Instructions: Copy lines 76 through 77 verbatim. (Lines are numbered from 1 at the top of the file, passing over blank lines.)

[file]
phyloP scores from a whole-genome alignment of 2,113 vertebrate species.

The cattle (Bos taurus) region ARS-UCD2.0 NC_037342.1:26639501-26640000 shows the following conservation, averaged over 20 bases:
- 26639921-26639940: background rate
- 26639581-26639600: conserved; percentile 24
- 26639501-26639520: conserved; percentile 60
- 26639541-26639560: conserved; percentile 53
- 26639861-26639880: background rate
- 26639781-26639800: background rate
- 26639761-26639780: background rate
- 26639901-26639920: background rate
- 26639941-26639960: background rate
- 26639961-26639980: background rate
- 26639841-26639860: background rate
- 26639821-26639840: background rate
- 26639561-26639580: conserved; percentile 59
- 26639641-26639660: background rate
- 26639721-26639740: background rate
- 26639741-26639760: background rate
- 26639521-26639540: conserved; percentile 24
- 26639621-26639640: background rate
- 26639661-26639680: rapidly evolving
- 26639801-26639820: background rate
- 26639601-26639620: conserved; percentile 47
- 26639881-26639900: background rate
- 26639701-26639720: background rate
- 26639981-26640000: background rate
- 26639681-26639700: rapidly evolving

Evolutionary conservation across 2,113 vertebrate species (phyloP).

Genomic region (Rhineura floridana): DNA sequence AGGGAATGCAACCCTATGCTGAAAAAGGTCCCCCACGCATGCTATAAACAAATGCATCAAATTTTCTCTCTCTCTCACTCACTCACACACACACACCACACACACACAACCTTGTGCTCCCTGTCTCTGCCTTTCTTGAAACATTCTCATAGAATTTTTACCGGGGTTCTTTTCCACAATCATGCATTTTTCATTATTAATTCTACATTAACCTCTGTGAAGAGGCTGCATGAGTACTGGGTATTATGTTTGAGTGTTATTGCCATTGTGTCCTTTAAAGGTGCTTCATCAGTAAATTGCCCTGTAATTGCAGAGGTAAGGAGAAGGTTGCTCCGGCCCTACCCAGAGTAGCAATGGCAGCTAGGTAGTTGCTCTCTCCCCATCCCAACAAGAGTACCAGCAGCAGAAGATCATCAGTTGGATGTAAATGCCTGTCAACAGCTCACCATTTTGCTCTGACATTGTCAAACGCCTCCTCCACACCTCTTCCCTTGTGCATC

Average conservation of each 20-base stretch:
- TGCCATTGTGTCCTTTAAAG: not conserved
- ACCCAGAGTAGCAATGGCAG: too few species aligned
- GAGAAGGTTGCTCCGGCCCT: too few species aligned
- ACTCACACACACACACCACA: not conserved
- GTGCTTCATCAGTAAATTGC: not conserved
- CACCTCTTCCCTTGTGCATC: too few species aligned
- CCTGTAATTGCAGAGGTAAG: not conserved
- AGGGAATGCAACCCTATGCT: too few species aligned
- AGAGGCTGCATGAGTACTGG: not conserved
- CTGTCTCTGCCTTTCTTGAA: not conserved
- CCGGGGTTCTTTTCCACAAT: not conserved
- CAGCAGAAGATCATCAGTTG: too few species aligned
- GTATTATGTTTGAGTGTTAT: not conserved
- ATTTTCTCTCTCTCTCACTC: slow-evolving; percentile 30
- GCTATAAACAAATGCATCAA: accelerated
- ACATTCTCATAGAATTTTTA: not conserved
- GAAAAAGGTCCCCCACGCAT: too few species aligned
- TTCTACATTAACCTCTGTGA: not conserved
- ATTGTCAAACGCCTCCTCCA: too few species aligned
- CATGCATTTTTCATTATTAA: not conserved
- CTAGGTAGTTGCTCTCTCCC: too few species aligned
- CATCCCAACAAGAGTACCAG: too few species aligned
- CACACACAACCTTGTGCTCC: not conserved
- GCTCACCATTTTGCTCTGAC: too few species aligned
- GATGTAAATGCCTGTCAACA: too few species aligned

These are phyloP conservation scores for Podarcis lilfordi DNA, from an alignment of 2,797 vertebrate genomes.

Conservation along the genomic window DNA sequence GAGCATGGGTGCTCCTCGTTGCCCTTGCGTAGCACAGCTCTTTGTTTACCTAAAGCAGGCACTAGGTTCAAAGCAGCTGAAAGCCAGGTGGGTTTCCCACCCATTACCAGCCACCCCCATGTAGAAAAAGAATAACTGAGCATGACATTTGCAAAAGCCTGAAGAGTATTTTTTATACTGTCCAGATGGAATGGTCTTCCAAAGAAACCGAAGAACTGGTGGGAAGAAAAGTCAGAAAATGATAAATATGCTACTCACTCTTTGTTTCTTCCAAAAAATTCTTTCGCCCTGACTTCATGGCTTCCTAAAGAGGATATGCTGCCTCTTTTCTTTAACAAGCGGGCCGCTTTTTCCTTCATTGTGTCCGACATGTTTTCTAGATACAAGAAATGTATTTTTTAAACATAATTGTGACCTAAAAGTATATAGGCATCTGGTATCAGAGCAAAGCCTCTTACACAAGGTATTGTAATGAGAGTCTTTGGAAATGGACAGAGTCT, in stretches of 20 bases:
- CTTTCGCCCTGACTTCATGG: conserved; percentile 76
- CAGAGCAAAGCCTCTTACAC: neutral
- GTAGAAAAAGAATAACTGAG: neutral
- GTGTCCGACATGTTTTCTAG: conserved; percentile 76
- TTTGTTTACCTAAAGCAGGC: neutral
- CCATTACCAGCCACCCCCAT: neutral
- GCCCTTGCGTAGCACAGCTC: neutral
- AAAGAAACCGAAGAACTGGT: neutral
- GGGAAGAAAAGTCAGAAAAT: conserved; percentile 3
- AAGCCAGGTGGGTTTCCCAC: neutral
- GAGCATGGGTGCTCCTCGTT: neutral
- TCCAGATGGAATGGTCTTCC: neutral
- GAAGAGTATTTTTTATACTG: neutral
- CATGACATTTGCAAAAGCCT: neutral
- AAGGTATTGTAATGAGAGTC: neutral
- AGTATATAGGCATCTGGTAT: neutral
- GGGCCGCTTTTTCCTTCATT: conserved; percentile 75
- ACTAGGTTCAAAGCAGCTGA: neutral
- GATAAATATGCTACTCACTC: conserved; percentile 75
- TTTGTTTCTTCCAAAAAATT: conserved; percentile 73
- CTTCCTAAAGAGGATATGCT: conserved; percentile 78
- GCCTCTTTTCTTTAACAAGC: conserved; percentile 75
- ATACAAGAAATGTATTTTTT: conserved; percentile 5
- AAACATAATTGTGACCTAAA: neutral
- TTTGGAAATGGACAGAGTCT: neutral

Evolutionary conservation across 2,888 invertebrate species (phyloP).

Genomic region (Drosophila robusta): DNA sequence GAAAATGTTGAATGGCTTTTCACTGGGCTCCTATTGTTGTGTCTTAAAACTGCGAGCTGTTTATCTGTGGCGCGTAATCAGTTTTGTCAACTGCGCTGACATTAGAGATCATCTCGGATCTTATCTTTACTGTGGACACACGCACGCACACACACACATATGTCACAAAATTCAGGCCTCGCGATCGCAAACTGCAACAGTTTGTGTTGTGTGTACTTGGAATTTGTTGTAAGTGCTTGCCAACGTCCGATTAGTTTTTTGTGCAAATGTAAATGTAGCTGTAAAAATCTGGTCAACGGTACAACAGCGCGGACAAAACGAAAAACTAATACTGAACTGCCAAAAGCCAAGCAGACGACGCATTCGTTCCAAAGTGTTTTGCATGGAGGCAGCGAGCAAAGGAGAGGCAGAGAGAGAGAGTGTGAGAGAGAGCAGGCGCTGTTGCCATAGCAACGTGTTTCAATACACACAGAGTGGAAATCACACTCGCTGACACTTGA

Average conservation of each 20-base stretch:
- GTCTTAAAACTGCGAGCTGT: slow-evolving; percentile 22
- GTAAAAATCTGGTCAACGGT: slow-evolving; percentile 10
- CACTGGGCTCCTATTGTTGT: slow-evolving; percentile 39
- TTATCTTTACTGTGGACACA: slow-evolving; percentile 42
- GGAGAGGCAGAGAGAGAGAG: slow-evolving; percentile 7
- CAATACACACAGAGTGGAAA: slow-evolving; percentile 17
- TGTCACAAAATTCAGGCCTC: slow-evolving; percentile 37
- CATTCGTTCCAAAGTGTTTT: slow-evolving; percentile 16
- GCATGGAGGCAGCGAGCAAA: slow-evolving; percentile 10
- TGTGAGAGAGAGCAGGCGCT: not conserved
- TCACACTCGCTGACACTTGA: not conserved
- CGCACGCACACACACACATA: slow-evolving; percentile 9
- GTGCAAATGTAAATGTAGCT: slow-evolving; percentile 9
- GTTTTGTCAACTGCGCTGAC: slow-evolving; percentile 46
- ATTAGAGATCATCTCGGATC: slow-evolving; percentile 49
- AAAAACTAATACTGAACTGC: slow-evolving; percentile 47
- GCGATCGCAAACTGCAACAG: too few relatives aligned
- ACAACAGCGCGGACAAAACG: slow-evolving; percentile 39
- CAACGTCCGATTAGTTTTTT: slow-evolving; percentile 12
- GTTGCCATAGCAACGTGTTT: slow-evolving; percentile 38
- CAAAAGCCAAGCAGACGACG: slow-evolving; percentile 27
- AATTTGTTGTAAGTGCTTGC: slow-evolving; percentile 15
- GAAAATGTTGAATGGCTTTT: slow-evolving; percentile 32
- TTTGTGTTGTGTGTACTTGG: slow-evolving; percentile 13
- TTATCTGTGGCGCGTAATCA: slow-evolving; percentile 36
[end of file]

- GATAAATATGCTACTCACTC: conserved; percentile 75
- TTTGTTTCTTCCAAAAAATT: conserved; percentile 73